Data Mining and Knowledge Discovery vol:30 issue:2 pages:313-341
In multi-instance learning, instances are organized into bags, and
a bag is labeled positive if it contains at least one positive instance, and neg-
ative otherwise; the labels of the individual instances are not given. The task
is to learn a classifier from this limited information. While the original task
description involved learning an instance classifier, in the literature the task
is often interpreted as learning a bag classifier. Depending on which of these
two interpretations is used, it is more natural to evaluate classifiers according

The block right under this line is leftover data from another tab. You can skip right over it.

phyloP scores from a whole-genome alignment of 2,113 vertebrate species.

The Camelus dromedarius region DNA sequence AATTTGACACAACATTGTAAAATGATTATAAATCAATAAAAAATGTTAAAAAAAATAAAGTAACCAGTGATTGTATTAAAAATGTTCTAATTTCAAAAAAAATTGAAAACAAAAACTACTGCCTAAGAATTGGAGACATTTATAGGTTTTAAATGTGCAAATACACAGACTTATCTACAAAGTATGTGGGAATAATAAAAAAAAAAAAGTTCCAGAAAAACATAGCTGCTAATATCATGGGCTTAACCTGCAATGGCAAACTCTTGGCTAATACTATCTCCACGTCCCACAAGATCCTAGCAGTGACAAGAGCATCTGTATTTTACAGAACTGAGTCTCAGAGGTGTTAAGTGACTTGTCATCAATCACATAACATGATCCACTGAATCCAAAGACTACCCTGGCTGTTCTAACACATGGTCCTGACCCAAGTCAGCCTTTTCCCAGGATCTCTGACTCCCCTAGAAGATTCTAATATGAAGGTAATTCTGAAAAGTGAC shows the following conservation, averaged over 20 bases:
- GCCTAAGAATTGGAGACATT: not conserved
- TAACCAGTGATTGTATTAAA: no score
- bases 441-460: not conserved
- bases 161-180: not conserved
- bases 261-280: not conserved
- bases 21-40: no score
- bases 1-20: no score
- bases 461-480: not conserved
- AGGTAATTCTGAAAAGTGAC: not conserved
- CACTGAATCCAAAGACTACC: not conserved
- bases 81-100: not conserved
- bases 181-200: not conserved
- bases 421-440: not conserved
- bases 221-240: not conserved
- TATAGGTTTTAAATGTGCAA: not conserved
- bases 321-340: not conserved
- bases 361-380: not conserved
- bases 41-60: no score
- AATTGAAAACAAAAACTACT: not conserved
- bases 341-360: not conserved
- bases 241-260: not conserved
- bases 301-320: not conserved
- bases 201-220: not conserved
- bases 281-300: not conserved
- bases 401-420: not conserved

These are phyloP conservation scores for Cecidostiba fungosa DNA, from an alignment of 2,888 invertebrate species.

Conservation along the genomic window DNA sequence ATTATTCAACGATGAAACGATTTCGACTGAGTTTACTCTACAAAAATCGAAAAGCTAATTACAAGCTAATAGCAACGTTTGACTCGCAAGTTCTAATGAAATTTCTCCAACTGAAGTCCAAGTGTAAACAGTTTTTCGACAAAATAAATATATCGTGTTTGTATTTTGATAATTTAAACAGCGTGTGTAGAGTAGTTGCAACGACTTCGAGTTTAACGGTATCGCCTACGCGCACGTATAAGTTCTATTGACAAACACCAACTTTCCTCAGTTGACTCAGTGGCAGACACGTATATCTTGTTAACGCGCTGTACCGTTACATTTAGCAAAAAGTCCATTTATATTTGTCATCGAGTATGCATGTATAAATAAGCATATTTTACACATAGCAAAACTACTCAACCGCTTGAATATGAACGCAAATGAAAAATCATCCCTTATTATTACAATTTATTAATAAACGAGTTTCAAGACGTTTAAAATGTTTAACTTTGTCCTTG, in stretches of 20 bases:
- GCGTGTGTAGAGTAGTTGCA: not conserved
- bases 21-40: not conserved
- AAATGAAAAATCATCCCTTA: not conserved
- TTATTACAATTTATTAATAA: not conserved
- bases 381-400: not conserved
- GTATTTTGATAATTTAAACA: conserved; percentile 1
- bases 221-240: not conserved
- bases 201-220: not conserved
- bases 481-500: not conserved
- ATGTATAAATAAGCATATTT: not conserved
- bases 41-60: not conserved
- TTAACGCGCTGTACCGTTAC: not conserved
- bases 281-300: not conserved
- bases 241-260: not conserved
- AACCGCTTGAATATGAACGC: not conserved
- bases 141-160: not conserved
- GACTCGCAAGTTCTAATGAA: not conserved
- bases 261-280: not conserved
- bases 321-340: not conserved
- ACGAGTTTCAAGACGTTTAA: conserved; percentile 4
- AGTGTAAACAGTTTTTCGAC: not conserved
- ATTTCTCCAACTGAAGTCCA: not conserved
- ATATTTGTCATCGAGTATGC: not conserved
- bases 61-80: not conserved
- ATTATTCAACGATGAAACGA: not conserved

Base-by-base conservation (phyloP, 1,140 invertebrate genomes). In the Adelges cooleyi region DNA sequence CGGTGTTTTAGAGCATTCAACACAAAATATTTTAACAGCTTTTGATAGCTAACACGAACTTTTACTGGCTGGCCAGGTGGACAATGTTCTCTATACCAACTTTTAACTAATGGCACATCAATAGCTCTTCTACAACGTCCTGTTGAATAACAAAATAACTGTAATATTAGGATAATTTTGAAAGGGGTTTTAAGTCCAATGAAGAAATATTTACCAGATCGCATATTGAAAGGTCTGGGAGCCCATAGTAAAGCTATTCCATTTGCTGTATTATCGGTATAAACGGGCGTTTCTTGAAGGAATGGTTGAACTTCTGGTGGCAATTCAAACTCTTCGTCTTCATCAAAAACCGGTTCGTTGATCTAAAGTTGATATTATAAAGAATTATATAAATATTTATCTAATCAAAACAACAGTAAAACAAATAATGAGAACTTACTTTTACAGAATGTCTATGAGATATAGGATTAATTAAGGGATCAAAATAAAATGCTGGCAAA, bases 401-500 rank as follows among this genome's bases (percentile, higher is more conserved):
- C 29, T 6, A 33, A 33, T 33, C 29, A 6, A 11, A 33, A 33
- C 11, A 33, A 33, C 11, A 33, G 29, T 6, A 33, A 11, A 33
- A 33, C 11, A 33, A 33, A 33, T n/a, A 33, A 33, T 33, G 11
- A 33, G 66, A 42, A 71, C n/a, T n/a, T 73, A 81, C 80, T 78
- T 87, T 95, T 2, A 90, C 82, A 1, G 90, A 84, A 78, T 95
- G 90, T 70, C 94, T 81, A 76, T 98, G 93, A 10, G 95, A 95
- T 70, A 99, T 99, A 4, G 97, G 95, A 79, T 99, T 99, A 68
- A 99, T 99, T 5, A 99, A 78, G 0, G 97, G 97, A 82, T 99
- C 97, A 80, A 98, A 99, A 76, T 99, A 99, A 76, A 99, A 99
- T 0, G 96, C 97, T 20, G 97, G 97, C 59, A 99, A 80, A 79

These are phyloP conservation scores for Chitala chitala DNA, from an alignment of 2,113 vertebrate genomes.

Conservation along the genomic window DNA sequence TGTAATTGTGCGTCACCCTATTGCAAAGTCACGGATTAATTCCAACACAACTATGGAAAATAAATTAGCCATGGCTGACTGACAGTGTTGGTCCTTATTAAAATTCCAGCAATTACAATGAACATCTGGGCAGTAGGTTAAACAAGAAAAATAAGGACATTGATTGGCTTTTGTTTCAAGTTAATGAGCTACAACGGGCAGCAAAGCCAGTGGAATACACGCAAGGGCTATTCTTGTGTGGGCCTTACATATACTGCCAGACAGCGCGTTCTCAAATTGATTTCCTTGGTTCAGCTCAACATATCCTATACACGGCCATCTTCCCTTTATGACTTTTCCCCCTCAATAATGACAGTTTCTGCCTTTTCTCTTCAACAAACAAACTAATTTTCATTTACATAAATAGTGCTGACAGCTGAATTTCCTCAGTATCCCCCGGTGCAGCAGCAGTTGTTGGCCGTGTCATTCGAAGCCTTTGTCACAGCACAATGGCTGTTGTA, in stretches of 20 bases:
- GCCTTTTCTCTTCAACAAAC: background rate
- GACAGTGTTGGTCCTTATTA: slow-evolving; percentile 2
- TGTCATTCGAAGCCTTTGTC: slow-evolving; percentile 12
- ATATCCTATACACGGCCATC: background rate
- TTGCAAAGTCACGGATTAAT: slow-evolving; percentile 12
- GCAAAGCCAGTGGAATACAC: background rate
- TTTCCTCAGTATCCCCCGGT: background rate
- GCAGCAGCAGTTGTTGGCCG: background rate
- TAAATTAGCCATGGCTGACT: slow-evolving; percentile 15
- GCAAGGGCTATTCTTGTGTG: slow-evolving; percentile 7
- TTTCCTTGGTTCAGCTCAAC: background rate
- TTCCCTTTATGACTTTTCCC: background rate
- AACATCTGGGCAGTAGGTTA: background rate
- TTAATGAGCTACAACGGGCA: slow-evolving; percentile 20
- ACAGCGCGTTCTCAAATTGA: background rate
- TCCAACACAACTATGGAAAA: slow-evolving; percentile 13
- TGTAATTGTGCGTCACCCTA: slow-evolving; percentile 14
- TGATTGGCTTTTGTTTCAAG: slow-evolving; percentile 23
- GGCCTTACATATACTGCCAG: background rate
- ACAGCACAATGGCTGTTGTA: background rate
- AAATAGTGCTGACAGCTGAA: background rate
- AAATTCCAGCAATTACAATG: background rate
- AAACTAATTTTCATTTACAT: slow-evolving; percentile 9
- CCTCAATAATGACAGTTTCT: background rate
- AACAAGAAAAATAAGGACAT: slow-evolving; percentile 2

to how well they predict, respectively, instance labels or bag labels. In the
literature, however, the two interpretations are often mixed, or the intended
interpretation is left implicit. In this paper, we investigate the difference be-
tween bag-level and instance-level accuracy, both analytically and empirically.
We show that there is a substantial difference between these two, and bet-
ter performance on one does not necessarily imply better performance on the
other. It is therefore useful to clearly distinguish them, and always use the
evaluation criterion most relevant for the task at hand.